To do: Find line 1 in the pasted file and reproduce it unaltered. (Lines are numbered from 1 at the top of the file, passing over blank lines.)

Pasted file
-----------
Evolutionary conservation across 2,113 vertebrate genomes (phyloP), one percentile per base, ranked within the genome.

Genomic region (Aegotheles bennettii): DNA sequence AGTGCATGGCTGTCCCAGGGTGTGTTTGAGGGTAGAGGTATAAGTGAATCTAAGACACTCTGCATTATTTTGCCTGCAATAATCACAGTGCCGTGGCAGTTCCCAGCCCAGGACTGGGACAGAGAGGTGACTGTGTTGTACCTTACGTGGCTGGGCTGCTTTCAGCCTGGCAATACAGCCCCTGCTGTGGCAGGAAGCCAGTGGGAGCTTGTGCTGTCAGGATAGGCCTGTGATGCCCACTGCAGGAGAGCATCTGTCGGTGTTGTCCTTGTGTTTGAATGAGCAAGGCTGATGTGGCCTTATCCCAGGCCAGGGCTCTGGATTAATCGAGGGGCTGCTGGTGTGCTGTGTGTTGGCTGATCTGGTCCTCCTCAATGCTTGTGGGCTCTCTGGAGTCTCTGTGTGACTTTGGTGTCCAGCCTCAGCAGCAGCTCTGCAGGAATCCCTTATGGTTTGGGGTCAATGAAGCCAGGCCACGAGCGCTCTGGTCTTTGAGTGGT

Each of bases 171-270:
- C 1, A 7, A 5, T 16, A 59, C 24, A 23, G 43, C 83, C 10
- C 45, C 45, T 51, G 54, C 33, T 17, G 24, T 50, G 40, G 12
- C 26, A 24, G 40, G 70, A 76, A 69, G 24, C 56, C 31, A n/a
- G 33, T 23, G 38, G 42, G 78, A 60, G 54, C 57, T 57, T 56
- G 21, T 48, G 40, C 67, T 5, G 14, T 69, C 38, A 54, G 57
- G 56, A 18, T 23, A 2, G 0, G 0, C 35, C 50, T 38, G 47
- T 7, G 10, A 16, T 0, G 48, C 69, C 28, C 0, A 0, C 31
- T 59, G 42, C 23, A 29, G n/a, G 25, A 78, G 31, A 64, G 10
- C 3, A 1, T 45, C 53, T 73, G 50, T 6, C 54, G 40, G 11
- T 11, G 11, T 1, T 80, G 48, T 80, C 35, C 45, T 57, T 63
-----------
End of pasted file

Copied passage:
Evolutionary conservation across 2,113 vertebrate genomes (phyloP), one percentile per base, ranked within the genome.